A Month Later, Still Wondering If Tressel Resignation Was Necessary

More than a month later, it remains borderline unbelievable that Jim Tressel is no longer the head football coach at Ohio State.

When Tressel tendered his Memorial Day resignation, it was naturally assumed the steady stream of allegations against the coach and his program would evolve into a crystal clear picture of wrongdoing so dastardly that the university had no choice but to rid itself of a chronic cheating liar.

What the likes of Sports Illustrated, ESPN and even the hometown Columbus Dispatch trumpeted as dynamite, however, turned out instead to be nothing more than a wet firecracker.

From video of the “brand new” sports car former quarterback Terrelle Pryor drove to a team meeting – a used car that turned out to belong to his mother – to the sheer lunacy surrounding breathless reporting that Pryor and other Buckeyes had been witnessed in 2009 playing at a Columbus-area private golf course, the story quickly lost traction when even anonymous sources dried up for the aforementioned media outlets.

After acid rain seemingly fell on the OSU campus every day for a month, triggering a panic among university officials that precipitated Tressel’s resignation, we were left with a gaggle of half-baked innuendo some of which seemed plausible but most of which did not pass the smell test. Now that the media circus has packed away its carnival tents and Ohio State is left to clean up the sawdust and elephant dung, I continue to wonder if Tressel’s departure was absolutely necessary.

If your entire point of reference is the national media with its bloodthirsty obsession to take Tressel down, the answer is clear. From most of the blather than emanated from those who should know better, one might have believed many pundits wanted the former coach shackled and hauled away to federal prison.

ESPN college football writer Pat Forde summed it up nicely for the sanctimonious crowd when he wrote, “In the realm where Ohio State likes to say it resides, the school had to rid itself of a coach who cheated and lied his way into making a bad situation far worse. Staying in the fox hole with Tressel eventually became too costly to the school’s reputation.”

Forde and many others also mentioned that if Ohio State had elected to stand by Tressel, it would have sent an awful message – a message that winning is all that matters. Zip up your coat, Pat, and throw another log on the fire because here comes the cold, hard truth: Winning is all that matters in big-time college athletics.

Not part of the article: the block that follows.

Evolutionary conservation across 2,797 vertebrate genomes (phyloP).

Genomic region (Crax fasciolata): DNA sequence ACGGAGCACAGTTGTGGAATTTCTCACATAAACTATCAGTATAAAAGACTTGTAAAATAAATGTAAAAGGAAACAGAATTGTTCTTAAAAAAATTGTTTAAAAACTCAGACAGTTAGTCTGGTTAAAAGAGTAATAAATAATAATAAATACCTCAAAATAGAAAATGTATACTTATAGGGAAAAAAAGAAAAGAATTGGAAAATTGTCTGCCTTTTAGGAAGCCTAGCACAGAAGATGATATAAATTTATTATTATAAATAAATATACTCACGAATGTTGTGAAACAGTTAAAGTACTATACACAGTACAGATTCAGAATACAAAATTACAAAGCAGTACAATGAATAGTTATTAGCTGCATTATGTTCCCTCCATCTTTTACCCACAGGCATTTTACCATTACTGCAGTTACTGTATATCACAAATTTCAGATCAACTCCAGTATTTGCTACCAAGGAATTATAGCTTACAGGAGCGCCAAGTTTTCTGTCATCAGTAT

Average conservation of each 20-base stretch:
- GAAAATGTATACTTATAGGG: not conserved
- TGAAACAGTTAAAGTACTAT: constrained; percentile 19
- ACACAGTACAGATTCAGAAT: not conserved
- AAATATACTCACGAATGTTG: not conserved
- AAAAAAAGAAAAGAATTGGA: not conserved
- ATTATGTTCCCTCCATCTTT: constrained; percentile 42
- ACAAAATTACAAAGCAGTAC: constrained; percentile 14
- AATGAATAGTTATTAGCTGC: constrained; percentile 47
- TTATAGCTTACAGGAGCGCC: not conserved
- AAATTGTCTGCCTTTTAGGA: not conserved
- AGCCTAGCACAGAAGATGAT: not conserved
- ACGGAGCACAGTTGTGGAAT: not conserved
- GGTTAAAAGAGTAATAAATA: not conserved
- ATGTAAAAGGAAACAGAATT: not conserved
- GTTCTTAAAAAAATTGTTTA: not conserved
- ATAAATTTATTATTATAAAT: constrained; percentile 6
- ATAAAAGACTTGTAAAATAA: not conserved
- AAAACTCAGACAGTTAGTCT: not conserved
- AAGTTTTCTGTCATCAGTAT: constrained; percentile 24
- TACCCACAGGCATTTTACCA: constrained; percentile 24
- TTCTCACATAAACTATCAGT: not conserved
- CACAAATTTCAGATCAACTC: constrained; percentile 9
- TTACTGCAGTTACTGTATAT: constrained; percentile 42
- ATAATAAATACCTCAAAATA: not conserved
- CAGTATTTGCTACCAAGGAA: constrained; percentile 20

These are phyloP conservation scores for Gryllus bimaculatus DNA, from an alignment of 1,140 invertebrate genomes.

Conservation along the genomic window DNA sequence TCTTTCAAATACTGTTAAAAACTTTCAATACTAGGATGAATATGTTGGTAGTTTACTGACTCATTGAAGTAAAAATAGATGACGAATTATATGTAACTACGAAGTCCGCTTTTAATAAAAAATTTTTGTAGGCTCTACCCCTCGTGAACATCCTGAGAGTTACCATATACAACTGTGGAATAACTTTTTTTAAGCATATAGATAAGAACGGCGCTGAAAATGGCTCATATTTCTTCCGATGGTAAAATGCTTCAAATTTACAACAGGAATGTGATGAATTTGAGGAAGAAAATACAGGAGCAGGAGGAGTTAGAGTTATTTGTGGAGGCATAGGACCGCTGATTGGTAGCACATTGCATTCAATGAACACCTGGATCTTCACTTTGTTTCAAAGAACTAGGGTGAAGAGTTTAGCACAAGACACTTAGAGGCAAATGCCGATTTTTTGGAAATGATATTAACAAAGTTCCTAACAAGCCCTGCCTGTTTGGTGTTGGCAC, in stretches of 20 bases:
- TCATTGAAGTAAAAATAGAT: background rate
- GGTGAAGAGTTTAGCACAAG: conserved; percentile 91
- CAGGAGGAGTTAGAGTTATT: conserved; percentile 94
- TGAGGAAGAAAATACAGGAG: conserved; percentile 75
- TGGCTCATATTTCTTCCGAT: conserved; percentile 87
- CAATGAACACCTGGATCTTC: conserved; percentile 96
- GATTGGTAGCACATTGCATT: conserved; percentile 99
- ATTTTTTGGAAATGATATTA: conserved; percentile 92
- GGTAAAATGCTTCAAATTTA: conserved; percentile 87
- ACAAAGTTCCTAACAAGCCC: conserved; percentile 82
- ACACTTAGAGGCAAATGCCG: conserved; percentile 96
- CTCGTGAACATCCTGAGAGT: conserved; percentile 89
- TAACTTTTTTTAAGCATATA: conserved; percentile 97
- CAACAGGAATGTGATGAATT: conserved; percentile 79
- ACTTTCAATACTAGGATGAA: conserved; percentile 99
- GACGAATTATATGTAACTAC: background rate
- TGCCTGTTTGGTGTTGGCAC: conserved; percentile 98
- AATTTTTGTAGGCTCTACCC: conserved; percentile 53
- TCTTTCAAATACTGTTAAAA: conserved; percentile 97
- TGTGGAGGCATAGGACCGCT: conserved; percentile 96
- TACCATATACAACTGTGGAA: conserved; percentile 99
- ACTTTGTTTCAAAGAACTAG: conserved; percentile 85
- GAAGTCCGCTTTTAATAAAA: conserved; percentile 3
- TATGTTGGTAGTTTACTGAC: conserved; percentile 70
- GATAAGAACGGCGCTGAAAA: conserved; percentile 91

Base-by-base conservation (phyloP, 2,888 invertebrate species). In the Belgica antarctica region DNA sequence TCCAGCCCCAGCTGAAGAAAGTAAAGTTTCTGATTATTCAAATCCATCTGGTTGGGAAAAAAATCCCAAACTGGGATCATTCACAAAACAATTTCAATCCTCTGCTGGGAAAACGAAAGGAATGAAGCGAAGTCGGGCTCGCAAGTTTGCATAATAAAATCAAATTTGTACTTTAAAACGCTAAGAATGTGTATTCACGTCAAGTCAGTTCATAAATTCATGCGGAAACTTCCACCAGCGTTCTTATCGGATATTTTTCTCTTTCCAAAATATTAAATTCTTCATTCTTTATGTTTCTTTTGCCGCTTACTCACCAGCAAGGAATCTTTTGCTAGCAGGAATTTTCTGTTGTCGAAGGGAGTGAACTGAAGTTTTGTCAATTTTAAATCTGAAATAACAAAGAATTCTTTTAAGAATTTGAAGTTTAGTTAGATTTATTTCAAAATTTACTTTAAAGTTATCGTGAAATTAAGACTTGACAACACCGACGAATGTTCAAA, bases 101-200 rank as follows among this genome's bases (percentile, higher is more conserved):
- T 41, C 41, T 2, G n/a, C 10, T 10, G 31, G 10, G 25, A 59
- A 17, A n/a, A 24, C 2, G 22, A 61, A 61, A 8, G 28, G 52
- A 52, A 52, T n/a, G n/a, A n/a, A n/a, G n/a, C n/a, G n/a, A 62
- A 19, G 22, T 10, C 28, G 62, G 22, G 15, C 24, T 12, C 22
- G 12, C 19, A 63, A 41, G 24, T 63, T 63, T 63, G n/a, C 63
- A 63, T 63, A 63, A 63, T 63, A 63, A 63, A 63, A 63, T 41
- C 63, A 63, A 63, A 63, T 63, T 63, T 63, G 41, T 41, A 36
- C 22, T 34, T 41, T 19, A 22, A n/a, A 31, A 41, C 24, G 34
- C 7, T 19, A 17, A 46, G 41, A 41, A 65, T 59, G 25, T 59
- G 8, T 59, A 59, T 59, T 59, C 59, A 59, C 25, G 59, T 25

The formula seems simple enough. The more you win, the higher profile your program enjoys and the more money you make. When is the last time you saw the ESPN College Gameday crew at Indiana or Mississippi State? Both schools are members of BCS conferences but since neither is a consistent winner, neither football program has a high profile and that means the Hoosiers and Bulldogs have to fight for the scraps along with about 100 other Division I-A schools.

If winning wasn’t important – all that matters, if you will – why did Mack Brown of Texas make more than $5 million last season while Big 12 counterpart Art Briles drew a relatively paltry $878,000 salary from Baylor?

University presidents and athletic directors can make all the pronouncements they want about the sanctity of amateurism and the purity of the student-athlete. It’s likely they are making such pronouncements at cocktail party fundraisers or annual retreats paid for at least in part by bloated television contracts.

If winning was not the bottom line, why did Kentucky on June 27 give men’s basketball coach John Calipari a contract extension, making his total compensation package worth $36.5 million, just weeks after it had erased 42 wins from his career total due to NCAA violations committed at schools where Calipari had previously coached?

What sets apart the University of Kentucky from The Ohio State University? Why does Calipari merit a raise while Tressel gets cut loose?

You could argue that all the offenses Calipari has committed over the years don’t measure up to the allegation that Tressel violated NCAA bylaw 10.1, which bans so-called unethical conduct. I suppose that would depend upon your definition of “unethical conduct” so any NCAA transgression – major or minor – could be considered unethical. That is an argument for another day, however.

Today’s debate – one that will continue to rage on in my mind – is what might have happened had Ohio State athletic director Gene Smith called a Memorial Day news conference to defend Tressel, to say that no matter what the NCAA had in store for the university’s football program, the coach was staying.

Naturally, that would have touched off another round of withering criticism from the media accusing Smith of harboring a rogue coach running a dirty program. My question: Why would the athletic director or anyone else at Ohio State for that matter care what the national media thinks?